China may balk at pissed-off reserves chasing yuan: Mike Dolan

LONDON, March 18 (Reuters) – The Chinese yuan is not yet in a great position to absorb a significant share of global central bank reserves if other central banks were to be unnerved by the freezing of Russian assets abroad.

And many investors doubt that China can handle them or even want them right now.

The yuan is still not fully convertible overseas and letting it float now, while potentially attracting hundreds of billions of dollars in reserves, would risk the kind of severe currency overvaluation that Beijing has spent decades resisting. .

China has a long-standing goal of greater “internationalization” of the yuan – but its mantra of seeking stability would likely prevail for the foreseeable future. And after a year of hyperactive financial interventions and regulations, Beijing seems in no rush to liberalize the markets.

Thinly concealed official alarm this week over wild swings in Chinese stocks – rattled by new COVID lockdowns, soaring energy costs and continued financial and trade ties with heavily sanctioned Russia – has pushed the government to promise more support and even to point out some rollbacks from its recent regulatory zeal.

In light of all these series shocks, an exchange rate battle may not be Beijing’s priority.

And yet, if the yuan were to suddenly make up just 10% of the world’s nearly $13 trillion central bank reserves – something many analysts had only expected for about a decade – it would have to nearly quadruple its current share of 2.6%.

That equates to roughly $1 trillion in additional overseas liquidity placed in foreign currency and yuan assets, more than all foreign inflows into its stocks and bonds since 2019.

Unless it is fully offset by direct intervention from China to sell yuan and build up even more liquidity reserves that other central banks were losing, this flow could be swamped.

As asset manager DWS wryly noted this week: “China is not brimming with energy at the moment.

And so, even though people see the yuan as the only realistic counterbalance to the dollar and the euro and a handful of other reserve currencies, they still see the status quo persisting.

“To replace the United States as the global currency issuer, China would have to make the (yuan) renminbi fully convertible, which in turn would require a much deeper liberalization of its financial system and economy,” said Sonal Desai, CEO. Head of Investments at Franklin Templeton Fixed Income.

“Instead, in recent years Chinese policymakers have tightened their control over the economy.”

Morgan Stanley strategists, who before the Russia-Ukraine clash saw the yuan’s share of reserves rising only gradually to reach 10% by 2030, also doubt a sudden change in the dollar’s status.

“It is not clear that recent actions have undermined the idea of ​​the dollar as the safest global reserve asset and it may well remain the dominant global currency for some time to come, albeit at levels slightly lower than before.”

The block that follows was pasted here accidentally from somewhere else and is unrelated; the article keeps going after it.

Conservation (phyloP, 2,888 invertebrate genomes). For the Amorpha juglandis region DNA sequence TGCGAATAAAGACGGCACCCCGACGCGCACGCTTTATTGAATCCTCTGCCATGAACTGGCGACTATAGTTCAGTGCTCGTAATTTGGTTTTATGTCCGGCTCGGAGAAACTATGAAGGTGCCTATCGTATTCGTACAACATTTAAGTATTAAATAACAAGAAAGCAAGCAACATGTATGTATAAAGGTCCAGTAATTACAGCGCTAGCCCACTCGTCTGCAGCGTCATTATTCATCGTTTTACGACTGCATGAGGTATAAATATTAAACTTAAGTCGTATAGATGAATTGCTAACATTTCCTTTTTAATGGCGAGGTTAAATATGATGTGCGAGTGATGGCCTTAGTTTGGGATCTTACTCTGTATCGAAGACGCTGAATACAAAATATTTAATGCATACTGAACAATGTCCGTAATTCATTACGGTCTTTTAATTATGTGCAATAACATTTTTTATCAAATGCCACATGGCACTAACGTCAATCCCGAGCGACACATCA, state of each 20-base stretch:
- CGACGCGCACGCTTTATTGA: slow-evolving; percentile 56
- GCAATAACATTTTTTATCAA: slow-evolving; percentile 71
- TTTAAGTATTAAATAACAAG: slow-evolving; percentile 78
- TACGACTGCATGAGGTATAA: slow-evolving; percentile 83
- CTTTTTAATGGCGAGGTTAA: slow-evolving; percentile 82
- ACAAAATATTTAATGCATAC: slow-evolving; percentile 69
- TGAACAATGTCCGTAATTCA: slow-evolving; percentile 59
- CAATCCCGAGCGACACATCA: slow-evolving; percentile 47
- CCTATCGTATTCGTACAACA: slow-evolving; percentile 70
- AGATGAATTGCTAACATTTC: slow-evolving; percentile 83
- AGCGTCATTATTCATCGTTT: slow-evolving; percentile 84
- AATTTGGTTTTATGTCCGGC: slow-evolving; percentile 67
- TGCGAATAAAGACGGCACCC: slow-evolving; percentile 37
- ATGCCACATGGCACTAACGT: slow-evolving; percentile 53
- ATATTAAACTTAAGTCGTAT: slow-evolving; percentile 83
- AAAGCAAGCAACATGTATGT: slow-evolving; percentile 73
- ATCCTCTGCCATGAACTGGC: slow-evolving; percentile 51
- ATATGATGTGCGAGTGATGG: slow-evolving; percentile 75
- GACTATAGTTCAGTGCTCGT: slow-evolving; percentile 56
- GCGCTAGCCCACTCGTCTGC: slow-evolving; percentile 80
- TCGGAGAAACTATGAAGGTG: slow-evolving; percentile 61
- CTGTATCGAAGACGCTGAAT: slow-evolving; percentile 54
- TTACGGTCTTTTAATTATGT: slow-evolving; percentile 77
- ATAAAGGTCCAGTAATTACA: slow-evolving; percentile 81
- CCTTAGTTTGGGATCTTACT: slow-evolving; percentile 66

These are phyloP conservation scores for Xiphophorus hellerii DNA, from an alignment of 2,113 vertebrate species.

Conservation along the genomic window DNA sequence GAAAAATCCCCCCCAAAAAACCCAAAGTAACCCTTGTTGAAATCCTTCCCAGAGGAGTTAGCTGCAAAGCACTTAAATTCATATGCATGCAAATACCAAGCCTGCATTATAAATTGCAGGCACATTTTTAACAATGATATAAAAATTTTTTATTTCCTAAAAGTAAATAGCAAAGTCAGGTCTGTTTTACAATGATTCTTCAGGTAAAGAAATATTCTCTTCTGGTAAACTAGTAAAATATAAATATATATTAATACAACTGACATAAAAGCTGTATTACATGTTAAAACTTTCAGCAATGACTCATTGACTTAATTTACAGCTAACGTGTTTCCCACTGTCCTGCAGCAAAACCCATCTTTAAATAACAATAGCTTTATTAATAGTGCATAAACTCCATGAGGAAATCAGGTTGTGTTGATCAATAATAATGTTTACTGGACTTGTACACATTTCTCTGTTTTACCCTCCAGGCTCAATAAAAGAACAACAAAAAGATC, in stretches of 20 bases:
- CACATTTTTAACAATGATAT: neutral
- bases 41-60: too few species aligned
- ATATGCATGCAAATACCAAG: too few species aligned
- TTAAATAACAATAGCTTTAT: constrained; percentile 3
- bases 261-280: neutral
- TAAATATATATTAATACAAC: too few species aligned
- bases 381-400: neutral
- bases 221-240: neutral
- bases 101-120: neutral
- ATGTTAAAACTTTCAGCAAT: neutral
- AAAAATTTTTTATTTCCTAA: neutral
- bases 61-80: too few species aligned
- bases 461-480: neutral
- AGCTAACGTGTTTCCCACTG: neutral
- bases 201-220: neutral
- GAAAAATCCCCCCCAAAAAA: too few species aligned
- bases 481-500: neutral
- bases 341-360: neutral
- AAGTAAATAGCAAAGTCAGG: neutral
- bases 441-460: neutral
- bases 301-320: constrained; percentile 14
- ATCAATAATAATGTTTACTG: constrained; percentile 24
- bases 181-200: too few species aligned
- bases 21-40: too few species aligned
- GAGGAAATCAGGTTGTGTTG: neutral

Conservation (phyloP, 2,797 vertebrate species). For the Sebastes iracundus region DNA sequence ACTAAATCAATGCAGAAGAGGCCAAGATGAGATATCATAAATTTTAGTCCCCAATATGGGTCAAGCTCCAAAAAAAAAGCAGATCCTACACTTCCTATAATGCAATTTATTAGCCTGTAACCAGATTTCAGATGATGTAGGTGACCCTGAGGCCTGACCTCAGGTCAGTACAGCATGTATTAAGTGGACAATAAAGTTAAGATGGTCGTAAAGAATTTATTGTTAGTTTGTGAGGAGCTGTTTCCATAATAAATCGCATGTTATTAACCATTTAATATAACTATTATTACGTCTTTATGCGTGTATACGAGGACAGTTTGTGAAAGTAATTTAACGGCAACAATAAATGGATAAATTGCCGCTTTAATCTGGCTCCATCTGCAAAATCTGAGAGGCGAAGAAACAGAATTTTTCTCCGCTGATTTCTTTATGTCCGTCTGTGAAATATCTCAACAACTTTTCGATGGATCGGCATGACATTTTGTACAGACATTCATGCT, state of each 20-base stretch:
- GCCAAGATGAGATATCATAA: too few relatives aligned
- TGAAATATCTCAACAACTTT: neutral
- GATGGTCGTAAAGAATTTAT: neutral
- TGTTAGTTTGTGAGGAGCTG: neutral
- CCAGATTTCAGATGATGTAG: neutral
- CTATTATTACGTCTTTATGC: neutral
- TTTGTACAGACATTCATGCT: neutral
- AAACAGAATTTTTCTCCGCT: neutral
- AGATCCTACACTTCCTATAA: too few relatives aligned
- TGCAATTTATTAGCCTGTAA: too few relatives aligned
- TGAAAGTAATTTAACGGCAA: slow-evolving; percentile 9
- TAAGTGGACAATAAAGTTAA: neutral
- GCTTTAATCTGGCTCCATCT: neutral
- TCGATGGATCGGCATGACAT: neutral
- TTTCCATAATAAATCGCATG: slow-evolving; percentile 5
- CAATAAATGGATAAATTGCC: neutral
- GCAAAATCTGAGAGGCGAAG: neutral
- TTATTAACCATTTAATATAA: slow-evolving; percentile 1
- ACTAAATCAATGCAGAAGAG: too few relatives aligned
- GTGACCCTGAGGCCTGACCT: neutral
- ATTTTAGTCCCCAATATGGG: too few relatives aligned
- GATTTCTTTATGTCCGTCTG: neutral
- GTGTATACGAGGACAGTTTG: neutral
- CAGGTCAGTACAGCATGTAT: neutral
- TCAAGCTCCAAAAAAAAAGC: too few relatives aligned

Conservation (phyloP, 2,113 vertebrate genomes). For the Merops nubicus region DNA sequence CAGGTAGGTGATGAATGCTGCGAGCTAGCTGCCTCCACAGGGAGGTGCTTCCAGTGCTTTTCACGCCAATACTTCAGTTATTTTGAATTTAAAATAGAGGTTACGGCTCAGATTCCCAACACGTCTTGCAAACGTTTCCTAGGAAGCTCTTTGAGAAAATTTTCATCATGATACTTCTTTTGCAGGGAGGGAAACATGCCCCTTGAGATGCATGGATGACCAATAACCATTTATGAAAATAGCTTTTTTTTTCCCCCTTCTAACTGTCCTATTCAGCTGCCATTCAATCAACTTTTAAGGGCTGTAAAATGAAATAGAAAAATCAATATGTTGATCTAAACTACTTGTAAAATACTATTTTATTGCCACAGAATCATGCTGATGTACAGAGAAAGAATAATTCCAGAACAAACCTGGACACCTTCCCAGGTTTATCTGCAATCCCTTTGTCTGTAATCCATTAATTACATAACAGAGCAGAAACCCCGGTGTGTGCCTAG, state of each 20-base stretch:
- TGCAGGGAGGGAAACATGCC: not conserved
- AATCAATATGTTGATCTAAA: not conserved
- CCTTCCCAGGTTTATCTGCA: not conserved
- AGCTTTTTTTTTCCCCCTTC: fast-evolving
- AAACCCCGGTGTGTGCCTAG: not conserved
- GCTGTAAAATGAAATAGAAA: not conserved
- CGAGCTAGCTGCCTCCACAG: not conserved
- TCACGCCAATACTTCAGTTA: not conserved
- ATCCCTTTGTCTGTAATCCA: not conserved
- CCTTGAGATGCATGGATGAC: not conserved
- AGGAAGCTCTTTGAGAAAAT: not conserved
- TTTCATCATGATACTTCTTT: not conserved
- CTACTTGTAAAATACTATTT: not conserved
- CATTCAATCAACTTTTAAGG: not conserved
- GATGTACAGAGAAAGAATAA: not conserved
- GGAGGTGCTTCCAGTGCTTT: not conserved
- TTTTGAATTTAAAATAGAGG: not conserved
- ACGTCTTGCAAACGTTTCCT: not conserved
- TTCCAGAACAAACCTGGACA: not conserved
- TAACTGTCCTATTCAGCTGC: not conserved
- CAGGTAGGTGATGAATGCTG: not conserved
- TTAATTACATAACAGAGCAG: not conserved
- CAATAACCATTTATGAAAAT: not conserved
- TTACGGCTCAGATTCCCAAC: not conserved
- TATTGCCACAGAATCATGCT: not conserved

So why these doubts about the status of the dollar anyway?

As part of the sweeping financial sanctions against Russia, the governments of the G7 and the European Union crippled more than half of the central bank’s $640 billion in foreign currency and gold reserves at the end of last month. Russian.

While countries like Iran, Venezuela and – more recently – Afghanistan have faced similar sanctions in recent years, the economic powers have never frozen the reserves of another incumbent G20 member and of the Bank for International Settlements.

Currency managers have since been abuzz over what some call a ‘weaponisation’ of central bank reserves could mean for the nearly $13 trillion parked in government deposits and bills and bonds of major currencies. reserve.

The question is whether some countries that are not closely allied with the G7 might fear that their holdings in Western markets will be less secure in the event of a future clash.

The dollar and the euro represent almost 80% of these world reserves, while the pound sterling and the yen represent another 10%.

China is by far the largest holder of reserves, with a reserve of $3.4 trillion – a sign that China still does not consider its domestic economy and financial system strong enough to absorb unhindered foreign capital without distortion. major.

Before the Russian freeze, it, Brazil, India and China plus Saudi Arabia accounted for more than 40% of global reserves.

Playing on the possible fallout, investors have considered everything from quickly diversifying reserves to big sales of US Treasuries or German Bunds, to hoarding metals and commodities or even stopping storage altogether. reserves.

But the chance of the Chinese yuan taking over dominates many investor calls, with reports this week that Saudi Arabia wanted to price some of the crude oil it sells to China in yuan instead. only in dollars.

If the pandemic and the war in Ukraine now lead to a more polarized world of two different economic and political blocs, where China becomes an alternative anchor, some suggest that reserve managers may eventually have to follow suit to balance the differences. risks.

But whatever the timeline, it assumes China sides with Russia and actively avoids a dollar trading system.

DWS believes this week’s market volatility illustrates how China has its own issues to deal with and knows it still relies heavily on major Western markets for much-needed growth.

“We think this scenario is implausible, or at least extremely premature,” he said. “China will probably do everything in its power to maintain a neutral position abroad.”

The author is Finance and Markets Editor at Reuters News. All opinions expressed here are his own.

(by Mike Dolan, Twitter: @reutersMikeD. Graphics by Andrew Galbraith and Marc Jones Editing by Catherine Evans)

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